But a "geringfügige Beschäftigung" is an official term with a very specific meaning (temporary, part-time or low-paid full-time employment; maximum annual salary of 4800 Euro) used by the government, job centres, tax office, etc. so the register and connotations are not the same as a "McJob".

wikipedia:
McJob is slang for a low-paying, low-prestige job that requires few skills and offers very little chance of intracompany advancement
McJob ist eine Pejoration auf Arbeitsplätze im Niedriglohnbereich; der Begriff stammt aus dem "Lexikon einer neuen Arbeitsgesellschaft" aus dem Roman "Generation X" von Douglas Coupland
#11AuthorCM2DD (236324) 21 Dec 06, 09:42
Suggestions

marginal employment, marginally employed

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geringfügige Beschäftigung, geringfügig Beschäftigte



Context/ examples
Comment
In Germany, it can be distinguished between those part-time workers who are subject to social insurance contribution and those who are “marginally employed” (geringfuegig beschaeftigt).
#12Authorsepja22 Jan 09, 14:45
Context/ examples
Encyclopedia of Sociology:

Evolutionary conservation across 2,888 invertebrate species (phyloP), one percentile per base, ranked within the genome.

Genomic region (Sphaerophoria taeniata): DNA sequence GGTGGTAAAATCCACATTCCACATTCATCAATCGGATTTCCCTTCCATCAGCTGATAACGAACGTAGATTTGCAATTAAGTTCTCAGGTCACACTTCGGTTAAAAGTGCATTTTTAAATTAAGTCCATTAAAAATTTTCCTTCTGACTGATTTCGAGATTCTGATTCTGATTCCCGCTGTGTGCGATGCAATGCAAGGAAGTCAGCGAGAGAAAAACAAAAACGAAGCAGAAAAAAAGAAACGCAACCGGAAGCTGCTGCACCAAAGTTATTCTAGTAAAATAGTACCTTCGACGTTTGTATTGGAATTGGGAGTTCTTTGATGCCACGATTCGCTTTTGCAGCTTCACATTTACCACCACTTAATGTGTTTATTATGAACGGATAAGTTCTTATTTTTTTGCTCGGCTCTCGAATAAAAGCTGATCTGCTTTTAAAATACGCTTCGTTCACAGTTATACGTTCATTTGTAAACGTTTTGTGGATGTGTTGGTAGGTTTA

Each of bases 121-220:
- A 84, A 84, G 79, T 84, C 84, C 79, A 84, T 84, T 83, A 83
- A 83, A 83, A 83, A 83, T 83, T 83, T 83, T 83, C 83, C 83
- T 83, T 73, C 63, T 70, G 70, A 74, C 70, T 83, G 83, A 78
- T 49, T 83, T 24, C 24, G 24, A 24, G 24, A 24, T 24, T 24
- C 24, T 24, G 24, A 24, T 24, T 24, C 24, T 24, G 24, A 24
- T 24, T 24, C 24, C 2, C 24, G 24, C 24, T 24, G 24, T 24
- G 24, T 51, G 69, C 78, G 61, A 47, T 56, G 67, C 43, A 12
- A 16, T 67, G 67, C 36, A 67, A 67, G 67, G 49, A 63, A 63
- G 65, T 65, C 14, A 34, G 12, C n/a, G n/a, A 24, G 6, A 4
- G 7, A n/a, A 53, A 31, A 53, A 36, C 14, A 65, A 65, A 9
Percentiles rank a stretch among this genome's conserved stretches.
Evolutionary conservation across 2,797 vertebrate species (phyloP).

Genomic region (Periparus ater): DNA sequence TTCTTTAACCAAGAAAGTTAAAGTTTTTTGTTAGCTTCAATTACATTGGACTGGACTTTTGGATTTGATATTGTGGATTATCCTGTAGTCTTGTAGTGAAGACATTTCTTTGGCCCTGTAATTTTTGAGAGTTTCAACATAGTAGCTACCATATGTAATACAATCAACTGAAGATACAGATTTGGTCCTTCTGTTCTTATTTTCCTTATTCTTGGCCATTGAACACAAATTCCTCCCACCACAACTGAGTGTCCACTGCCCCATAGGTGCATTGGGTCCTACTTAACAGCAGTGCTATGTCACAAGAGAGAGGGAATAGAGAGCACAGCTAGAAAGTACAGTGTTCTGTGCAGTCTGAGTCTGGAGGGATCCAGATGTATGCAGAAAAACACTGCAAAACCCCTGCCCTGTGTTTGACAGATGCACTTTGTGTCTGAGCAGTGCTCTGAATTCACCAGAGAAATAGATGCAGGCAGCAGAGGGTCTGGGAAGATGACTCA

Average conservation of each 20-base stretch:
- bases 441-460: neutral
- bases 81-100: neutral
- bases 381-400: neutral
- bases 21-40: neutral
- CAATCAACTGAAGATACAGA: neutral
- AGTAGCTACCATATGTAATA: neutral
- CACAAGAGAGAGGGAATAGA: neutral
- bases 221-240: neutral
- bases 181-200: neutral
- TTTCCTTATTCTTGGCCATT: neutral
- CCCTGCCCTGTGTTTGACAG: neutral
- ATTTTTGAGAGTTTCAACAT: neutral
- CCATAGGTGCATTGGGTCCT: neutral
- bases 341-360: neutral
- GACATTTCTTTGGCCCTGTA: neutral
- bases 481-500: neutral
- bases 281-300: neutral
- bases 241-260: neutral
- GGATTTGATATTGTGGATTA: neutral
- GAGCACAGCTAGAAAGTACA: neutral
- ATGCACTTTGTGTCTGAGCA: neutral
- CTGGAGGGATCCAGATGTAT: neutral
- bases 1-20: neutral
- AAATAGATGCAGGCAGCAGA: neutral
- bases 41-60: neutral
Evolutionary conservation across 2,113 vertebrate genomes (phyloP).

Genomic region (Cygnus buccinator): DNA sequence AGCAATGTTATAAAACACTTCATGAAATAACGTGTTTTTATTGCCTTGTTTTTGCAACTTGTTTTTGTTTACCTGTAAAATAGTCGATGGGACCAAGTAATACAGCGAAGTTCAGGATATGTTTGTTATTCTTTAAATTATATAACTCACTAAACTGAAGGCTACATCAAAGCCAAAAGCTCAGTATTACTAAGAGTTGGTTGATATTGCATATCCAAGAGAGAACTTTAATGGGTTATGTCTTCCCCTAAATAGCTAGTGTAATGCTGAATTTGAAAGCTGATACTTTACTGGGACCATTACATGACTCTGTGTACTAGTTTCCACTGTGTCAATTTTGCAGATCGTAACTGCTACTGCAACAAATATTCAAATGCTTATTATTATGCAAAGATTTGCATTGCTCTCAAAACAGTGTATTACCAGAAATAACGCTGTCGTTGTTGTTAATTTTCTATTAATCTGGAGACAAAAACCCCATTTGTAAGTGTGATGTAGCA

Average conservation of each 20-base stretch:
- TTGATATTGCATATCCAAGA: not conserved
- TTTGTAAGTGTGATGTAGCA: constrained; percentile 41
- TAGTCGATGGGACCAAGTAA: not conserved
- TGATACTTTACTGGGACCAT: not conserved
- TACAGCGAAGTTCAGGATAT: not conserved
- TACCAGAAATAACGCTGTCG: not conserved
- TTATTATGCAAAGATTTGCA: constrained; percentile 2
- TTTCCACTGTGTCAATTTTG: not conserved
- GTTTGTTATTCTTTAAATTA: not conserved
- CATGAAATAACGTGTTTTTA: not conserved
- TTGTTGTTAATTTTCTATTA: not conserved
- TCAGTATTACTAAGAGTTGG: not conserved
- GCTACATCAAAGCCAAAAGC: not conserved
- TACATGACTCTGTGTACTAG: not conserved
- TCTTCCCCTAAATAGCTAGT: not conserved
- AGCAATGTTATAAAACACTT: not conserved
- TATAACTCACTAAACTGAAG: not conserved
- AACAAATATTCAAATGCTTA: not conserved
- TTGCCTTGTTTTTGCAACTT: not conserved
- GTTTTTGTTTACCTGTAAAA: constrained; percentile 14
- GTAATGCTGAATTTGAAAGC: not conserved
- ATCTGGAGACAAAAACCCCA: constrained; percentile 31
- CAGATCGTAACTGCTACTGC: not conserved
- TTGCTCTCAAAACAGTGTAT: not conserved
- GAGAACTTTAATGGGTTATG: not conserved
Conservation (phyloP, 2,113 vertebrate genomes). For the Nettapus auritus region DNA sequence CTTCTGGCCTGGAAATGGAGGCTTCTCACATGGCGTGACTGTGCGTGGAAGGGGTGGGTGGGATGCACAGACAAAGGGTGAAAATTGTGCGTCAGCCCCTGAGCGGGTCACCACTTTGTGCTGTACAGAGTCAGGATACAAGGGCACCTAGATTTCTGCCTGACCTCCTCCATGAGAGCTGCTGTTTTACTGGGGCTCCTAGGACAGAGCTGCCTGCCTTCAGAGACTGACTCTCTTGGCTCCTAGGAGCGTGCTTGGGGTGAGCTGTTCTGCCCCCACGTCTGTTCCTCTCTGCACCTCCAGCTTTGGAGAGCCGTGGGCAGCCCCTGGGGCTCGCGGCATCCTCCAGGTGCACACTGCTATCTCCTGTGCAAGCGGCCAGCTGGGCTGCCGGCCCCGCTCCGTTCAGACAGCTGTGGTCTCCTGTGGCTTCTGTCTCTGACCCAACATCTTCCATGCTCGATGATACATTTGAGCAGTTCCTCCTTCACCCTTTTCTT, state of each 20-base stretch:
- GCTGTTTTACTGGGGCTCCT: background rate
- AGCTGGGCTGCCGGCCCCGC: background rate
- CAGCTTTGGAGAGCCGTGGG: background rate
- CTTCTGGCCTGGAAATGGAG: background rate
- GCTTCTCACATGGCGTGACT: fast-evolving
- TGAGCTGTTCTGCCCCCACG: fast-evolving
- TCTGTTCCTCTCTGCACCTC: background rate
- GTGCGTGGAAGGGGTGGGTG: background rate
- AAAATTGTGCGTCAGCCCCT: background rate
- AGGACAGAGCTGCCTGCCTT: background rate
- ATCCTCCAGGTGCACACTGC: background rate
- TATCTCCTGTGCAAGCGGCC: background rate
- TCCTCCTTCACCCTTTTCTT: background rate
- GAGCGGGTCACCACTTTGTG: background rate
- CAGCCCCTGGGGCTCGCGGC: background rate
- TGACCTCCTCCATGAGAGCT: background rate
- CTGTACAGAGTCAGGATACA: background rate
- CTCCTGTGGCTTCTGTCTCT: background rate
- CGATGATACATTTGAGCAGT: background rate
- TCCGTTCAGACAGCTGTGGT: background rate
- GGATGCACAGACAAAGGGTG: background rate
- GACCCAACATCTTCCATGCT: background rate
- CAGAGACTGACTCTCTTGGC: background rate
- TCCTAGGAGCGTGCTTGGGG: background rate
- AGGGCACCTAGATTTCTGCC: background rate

"Marginal employment can be conceptually defined as the circumstance in which the formal employment of adults (or groups of adults within families) fails to generate the earnings needed to achieve a minimally acceptable standard of living, either because they work too few hours (insufficient labor supply), and/or because their wages are too low."
http://www.bookrags.com/research/marginal-emp...

"Marginal employment is a type of wage subsidy paid to unemployed workers and they do not lose their unemployment benefits if the wage is below a certain threshold."
http://ideas.repec.org/p/iza/izadps/dp2221.html (by German native speakers)

"Does Unstable Employment Predict Health? Marginal Employment in Germany and the United Kingdom"
http://apha.confex.com/apha/128am/techprogram...
Comment
Looks like sepja is on to something! :-)
Supported. (sepja's proposal)
#13Authororeg (353563) 23 Jan 09, 09:41
Suggestions

insignificant employment

[law] -

geringfügige Beschäftigung



Comment
Im juristischen Bereich dürfte sich die "geringfügige Beschäftigung" am besten mit "insignificant employment" übersetzen lassen.
#14Authorssan20 Feb 09, 11:46
Comment
Don't confuse short-term and short time! They are 2 compeltely different things to me, at least as a BE speaker.
Short-term = temporary / zeitlich befristet;
short time = Kurzarbeit.
#15AuthorHelen21 Feb 09, 11:28
Comment
completely, of course!
#16AuthorHelen21 Feb 09, 11:29